In many texts on pathology and internal medicine, and even in recent publications, malignant nephrosclerosis is often regarded as the anatomical counterpart of malignant hypertension. Studying a number of such reports, we became aware that malignant nephrosclerosis cannot possibly be one single or one well-defined entity, since the descriptions of such kidneys are very much at variance, and since the various cases present somewhat different findings. As a matter of fact, changes characteristic of not only one but of several diseases may be found in some instances in one kidney. In recent years, there has been a guarded, but generally progressive, acceptance of pyelonephritis as a factor in the pathogenesis of malignant hypertension.1,2 Recently, also, emphasis has been placed on the insidious course and the high incidence of urinary tract infections.3-11 However, even in recent publications, the kidney lesions of most cases of malignant hypertension remain ascribed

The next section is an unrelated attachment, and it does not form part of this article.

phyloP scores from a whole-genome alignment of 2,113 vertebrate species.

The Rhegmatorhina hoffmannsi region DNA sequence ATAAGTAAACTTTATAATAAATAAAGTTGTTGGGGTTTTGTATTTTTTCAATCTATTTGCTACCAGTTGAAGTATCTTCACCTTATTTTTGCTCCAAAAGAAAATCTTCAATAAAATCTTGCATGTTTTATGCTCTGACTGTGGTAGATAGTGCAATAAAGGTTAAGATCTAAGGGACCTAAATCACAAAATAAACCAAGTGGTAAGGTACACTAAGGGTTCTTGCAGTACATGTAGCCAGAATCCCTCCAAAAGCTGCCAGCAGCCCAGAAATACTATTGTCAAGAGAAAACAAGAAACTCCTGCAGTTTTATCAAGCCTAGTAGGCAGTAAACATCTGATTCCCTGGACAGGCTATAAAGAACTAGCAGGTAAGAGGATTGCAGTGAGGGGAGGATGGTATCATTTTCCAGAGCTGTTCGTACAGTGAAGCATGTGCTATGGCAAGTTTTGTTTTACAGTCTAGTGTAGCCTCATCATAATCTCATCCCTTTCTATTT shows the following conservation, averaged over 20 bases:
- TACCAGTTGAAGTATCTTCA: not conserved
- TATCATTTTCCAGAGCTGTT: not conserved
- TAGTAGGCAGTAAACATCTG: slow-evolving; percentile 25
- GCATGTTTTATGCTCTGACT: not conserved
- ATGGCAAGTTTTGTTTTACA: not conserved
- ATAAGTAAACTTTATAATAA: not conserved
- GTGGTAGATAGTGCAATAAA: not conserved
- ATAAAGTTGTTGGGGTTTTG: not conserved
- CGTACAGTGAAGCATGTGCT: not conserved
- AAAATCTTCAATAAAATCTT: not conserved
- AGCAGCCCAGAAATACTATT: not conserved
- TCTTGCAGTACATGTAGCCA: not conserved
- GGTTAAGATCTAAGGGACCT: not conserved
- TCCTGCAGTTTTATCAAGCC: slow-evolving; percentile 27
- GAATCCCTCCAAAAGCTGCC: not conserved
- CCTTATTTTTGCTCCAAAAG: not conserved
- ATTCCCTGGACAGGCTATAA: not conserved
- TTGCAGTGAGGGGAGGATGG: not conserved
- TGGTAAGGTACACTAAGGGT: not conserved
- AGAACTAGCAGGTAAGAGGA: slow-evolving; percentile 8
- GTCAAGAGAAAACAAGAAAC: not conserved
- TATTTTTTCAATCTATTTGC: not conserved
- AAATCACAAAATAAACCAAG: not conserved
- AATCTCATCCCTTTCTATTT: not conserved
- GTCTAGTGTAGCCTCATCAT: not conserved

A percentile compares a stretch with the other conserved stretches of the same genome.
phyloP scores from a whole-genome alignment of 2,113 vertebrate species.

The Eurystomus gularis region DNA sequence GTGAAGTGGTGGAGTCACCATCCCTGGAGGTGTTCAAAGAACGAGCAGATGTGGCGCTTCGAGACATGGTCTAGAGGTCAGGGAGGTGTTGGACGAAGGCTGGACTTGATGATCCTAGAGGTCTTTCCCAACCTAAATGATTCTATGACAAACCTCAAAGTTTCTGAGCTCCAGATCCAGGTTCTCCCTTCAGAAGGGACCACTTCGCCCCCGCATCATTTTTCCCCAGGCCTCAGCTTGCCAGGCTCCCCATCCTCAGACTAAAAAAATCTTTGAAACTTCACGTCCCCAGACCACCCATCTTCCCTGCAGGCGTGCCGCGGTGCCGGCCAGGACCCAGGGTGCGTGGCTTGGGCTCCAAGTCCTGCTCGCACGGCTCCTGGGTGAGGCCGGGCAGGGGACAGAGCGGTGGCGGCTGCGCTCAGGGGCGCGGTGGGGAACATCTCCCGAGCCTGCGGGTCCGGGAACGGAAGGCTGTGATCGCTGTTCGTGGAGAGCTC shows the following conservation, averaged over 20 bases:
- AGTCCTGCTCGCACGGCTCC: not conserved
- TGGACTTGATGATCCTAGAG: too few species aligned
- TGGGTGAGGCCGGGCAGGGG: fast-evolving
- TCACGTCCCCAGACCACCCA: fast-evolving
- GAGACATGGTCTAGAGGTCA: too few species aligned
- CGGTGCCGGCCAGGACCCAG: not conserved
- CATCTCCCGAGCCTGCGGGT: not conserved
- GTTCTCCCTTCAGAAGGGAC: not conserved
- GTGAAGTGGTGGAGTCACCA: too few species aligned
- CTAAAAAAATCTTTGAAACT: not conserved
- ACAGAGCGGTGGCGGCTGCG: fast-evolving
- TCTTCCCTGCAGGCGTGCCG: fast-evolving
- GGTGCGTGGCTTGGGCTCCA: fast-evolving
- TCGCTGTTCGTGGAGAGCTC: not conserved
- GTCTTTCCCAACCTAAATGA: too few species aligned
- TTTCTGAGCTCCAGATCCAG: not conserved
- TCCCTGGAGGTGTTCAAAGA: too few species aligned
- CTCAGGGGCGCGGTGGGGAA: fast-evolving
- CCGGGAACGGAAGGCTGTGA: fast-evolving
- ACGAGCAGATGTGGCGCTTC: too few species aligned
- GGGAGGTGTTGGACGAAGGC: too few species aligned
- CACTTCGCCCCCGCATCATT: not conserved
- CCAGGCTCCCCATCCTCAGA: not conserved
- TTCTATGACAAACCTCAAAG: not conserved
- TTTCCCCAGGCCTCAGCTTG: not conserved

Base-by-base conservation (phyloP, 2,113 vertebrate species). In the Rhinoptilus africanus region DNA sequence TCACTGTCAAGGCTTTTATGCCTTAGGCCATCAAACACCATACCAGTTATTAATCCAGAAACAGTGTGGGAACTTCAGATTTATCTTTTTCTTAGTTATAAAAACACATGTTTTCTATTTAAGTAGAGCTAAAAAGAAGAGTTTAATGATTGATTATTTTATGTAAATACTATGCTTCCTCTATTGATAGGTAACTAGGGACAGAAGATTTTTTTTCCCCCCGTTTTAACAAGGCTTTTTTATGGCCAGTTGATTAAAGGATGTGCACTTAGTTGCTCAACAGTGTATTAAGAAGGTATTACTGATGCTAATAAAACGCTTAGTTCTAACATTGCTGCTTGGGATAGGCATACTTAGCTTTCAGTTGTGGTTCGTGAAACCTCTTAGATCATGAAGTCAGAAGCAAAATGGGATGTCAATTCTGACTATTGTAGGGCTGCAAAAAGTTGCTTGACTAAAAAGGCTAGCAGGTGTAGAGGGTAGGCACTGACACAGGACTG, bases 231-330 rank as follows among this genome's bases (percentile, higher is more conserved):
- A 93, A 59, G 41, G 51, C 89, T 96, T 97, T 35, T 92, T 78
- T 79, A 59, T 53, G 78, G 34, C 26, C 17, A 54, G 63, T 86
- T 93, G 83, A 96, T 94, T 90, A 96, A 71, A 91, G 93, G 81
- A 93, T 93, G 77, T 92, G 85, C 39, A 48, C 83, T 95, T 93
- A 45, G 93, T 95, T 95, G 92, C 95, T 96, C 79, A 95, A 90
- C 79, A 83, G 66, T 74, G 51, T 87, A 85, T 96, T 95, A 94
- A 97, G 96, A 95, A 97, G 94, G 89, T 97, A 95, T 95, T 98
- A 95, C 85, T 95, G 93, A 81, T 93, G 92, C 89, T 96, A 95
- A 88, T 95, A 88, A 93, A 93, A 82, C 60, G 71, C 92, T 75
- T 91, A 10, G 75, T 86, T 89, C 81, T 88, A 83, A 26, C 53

SAPHIR O, COHEN NA. Chronic Pyelonephritis Lenta and the "Malignant Phase of Hypertension". AMA Arch Intern Med. 1959;104(5):748–762. doi:10.1001/archinte.1959.00270110068008
Coronavirus Resource Center
Customize your JAMA Network experience by selecting one or more topics from the list below.
Create a personal account or sign in to: